Years ago as a new mom, I remember how overwhelmed I felt with all of the options of things to buy for a baby. As my kids got older, picking something as seemingly simple as a sippy cup was hard. Too many choices can be problematic, and it can be hard to know how to make decisions easy in a world full of options.
The problem of too many options
In our consumer culture, we are surrounded by a plethora of options for almost anything we could need or want. This can lead to some challenges including:
- Stress from trying to pick the ‘right’ thing
- Comparison and judgment
We live in a world where we are overwhelmed with options. Nothing feels simple anymore. We have to make so many tough decisions every day due to how many hard choices we have for everything.
Living simply in a culture focused on consumerism can feel like a tough task. We’re constantly bombarded with advertising messages telling us we need the product they’re selling.
Add to that the opinions and reviews from other people, and it’s easy to go into information overload, making decision-making even more difficult. There are all the pros and cons to consider, and there are just so many options to choose from.
Sometimes, I can’t help but be a bit jealous of what it was like for the generation before ours. There weren’t nearly as many options for things. Granted we have much better car seats than they did. 🙂
Back then people were blissfully unaware of all of the strong opinions of others, unless people actually said them out loud. There weren’t reviews, and social media sharing the thoughts and feelings of every mom and expert out there.
Moms today face an even greater sense of overwhelm in this information age. It also creates pressure to try and get everything right and make the best selections.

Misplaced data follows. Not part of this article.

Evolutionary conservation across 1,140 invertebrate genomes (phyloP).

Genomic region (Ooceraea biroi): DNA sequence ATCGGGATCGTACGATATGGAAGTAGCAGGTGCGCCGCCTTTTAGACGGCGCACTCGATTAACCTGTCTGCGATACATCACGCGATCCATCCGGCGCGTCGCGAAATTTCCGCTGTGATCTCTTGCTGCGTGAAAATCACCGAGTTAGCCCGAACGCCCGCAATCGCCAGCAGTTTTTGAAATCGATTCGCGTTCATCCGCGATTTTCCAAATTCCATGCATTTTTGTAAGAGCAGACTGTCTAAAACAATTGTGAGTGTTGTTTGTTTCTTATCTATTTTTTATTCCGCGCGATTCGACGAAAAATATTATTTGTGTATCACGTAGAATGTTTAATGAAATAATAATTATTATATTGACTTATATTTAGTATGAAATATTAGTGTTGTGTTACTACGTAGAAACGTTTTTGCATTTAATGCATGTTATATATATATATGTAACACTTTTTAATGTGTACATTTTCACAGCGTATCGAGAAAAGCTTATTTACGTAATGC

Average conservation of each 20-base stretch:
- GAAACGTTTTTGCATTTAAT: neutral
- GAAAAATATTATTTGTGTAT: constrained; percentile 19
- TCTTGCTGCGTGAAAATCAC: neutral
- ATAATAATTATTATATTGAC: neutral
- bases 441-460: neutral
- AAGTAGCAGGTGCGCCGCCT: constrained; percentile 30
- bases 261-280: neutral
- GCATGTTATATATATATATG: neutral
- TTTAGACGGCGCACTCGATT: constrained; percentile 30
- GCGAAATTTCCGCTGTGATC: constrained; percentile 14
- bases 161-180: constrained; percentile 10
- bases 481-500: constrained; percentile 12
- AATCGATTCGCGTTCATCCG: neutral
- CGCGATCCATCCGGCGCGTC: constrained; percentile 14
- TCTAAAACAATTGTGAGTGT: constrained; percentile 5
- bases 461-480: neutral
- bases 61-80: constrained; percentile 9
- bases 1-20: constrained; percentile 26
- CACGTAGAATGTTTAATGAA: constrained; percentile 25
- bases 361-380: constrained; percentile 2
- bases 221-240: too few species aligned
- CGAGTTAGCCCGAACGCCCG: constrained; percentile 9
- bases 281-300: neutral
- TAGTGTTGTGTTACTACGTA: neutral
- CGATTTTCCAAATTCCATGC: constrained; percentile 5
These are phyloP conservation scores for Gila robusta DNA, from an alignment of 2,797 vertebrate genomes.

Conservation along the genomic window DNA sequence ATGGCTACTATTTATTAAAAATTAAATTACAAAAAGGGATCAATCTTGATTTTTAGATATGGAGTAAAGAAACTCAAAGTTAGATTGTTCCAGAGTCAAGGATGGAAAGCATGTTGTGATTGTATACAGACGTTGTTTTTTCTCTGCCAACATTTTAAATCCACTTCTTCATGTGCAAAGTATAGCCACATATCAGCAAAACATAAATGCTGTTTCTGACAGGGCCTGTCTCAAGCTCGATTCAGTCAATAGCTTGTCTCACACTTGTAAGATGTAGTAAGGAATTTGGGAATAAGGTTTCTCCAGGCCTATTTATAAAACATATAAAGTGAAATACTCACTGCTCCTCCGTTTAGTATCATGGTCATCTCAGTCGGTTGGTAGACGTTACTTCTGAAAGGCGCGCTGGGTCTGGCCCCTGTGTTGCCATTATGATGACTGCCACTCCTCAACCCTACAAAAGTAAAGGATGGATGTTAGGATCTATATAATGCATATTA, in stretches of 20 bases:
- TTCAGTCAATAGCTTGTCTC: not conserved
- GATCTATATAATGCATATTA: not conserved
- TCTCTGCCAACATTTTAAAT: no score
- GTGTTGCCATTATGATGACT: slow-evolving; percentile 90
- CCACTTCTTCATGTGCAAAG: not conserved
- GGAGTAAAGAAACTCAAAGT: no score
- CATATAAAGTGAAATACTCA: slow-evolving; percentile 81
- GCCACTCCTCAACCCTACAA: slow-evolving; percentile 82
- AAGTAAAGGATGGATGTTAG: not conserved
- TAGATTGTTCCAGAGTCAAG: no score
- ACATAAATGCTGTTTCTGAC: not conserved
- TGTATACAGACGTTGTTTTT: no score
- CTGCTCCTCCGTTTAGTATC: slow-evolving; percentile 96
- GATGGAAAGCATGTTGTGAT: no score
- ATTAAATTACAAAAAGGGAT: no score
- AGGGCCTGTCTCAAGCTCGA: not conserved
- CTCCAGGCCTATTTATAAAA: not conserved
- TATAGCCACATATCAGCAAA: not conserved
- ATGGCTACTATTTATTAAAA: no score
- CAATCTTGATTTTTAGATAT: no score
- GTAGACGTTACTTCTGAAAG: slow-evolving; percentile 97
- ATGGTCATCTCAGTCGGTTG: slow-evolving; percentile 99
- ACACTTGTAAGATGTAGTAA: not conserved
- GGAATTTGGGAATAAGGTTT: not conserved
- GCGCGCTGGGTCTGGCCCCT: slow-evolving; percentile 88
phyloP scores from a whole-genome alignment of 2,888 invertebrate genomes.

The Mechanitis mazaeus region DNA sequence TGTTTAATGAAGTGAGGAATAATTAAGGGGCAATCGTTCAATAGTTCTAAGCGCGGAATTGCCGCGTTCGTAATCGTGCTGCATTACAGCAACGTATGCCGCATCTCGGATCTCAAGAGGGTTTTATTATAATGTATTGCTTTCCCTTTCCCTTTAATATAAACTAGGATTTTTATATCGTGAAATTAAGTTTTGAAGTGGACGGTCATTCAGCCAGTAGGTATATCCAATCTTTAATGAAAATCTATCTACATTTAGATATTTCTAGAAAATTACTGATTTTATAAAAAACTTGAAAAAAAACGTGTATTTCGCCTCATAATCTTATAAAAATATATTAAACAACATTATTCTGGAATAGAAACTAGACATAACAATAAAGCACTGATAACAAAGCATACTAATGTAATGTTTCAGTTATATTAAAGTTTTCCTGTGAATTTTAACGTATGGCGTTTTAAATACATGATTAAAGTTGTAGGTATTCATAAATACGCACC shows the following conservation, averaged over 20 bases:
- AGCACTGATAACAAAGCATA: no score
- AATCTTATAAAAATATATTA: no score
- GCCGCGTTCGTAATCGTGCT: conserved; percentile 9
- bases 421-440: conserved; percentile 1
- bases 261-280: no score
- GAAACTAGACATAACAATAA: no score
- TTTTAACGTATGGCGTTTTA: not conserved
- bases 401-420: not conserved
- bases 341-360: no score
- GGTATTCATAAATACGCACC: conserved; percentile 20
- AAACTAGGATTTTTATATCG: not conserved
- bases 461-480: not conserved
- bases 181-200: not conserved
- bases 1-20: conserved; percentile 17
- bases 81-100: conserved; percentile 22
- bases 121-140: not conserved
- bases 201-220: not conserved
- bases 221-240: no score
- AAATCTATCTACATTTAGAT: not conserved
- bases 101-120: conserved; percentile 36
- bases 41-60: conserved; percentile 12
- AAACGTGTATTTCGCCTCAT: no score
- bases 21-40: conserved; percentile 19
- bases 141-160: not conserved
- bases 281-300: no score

2) Stress from trying to pick the ‘right’ thing
Trying to pick just the right thing is exhausting. We are inundated with opinions and feel stressed trying to make the best choices for ourselves and our kids.
I remember when I was pregnant with our first child. I spent entirely too many hours on BabyCenter, cloth diapering sites, and Amazon. The number of options for cloth diapers alone seemed like an impossible amount of information to review.
I’d entered this new territory, and felt like the learning curve for just about everything was huge, because it was all new. Each thing brought with it so many items to choose from, and decisions I needed to make.
This wasn’t going to be just about me anymore either. Now I had to consider my child, and the way all of these decisions would be impacting her. Talk about stress.
You’ll find a myriad of options and very strong opinions on anything from, which book to follow for parenting and sleep schedules, to what type of diapers are best, to which teething necklaces and essential oils should or should not be used for babies.
There are also strong feelings on which baby gear is essential, and which brands are best.
Becoming a new parent can feel like a lot of pressure in and of itself, but the idea that there is an exact right answer to all of these questions is even more overwhelming.
These are all decisions to be made with having a new baby, but this pattern continues as kids get older too, and you’re considering other things for them.
These options aren’t just for babies and kids either. There are products for moms, dads, families, pets, and homes. Want to buy mascara? There are one million options. Need a new multipurpose cleaner? 200 options. Want to paint a room in your house? Limitless options. The list literally goes on and on.
None of it feels simple or easy. It’s tiring. It’s overwhelming. Decision fatigue is a real thing.
3) Comparison and judgment
The idea that there is a ‘right’ answer for everyone to all of these options, can cause another set of unintended consequences. It induces guilt (for when you’ve made the ‘wrong’ choice), and creates a situation where we begin to compare and judge each other.
People on the internet have a way of expressing their feelings that can make the reader feel as though they’ve permanently damaged their child if they choose the wrong option.
If you’ve taken a step into the world of essential oils, it is clear there are some very strong feelings on which brand is best. This is true of many products. Mamas have strong feelings about what is good and bad for their kids.
It’s hard to find judgment-free zones where people support various points of view. In case you weren’t already intimidated enough at the thought of bringing a child into the world, others opinions are now making you second guess your gut instincts.